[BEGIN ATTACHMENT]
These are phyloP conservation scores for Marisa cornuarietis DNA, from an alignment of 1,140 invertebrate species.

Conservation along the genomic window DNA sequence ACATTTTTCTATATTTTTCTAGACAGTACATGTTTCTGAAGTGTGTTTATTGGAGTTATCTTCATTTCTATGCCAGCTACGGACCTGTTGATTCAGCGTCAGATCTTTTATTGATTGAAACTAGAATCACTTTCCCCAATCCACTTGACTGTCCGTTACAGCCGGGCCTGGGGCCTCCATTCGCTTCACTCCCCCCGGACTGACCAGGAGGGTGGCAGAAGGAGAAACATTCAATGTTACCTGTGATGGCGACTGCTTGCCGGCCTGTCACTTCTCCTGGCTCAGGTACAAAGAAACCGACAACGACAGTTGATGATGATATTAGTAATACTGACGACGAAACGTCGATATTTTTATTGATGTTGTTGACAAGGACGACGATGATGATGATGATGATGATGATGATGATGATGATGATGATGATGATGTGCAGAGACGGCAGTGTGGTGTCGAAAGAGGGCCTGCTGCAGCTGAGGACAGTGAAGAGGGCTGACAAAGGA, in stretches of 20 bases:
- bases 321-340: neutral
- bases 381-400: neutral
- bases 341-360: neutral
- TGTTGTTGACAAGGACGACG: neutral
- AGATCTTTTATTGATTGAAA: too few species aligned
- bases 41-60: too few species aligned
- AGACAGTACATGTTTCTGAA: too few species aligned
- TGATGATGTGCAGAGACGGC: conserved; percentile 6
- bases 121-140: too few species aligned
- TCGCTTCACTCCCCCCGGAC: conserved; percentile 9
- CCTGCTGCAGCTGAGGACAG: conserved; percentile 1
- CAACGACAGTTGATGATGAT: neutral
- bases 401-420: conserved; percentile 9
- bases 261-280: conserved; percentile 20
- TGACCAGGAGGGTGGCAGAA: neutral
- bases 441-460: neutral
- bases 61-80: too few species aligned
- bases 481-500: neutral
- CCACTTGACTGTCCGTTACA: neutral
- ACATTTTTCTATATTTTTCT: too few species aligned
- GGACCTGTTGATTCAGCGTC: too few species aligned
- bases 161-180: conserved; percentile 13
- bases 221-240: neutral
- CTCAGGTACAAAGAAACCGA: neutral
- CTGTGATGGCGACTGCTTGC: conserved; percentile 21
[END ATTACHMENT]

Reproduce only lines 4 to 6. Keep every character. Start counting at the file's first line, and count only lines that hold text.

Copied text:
- bases 381-400: neutral
- bases 341-360: neutral
- TGTTGTTGACAAGGACGACG: neutral